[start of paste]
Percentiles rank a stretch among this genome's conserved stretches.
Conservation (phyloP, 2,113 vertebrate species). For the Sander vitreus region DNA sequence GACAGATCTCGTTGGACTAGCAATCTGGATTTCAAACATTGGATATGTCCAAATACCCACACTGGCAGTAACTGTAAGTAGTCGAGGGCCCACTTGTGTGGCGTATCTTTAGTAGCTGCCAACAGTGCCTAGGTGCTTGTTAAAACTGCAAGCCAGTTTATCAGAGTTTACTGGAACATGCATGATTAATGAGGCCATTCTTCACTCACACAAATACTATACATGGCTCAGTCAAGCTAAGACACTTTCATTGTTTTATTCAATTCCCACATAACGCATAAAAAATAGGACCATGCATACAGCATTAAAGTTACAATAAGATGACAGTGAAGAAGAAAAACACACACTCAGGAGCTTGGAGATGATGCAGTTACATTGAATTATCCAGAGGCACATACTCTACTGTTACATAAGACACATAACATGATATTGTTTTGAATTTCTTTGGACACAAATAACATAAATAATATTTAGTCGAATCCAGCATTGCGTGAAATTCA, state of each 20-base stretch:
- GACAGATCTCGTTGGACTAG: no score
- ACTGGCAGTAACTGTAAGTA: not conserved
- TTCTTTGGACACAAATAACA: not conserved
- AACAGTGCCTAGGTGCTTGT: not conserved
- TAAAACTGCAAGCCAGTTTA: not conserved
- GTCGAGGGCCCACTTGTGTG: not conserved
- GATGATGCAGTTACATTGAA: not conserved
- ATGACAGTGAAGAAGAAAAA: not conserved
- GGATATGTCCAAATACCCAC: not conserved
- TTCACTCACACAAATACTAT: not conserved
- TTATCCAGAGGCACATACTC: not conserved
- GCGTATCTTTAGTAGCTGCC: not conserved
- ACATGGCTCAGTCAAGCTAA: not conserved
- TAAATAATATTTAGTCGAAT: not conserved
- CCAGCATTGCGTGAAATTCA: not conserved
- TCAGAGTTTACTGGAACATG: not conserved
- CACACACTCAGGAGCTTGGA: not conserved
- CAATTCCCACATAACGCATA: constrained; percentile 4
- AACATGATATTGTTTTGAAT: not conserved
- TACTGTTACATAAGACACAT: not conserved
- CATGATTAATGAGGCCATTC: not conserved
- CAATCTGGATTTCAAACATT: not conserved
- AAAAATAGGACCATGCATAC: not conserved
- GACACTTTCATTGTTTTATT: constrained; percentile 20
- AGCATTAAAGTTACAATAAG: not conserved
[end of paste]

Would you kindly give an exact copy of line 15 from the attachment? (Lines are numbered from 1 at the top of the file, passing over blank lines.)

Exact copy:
- ACATGGCTCAGTCAAGCTAA: not conserved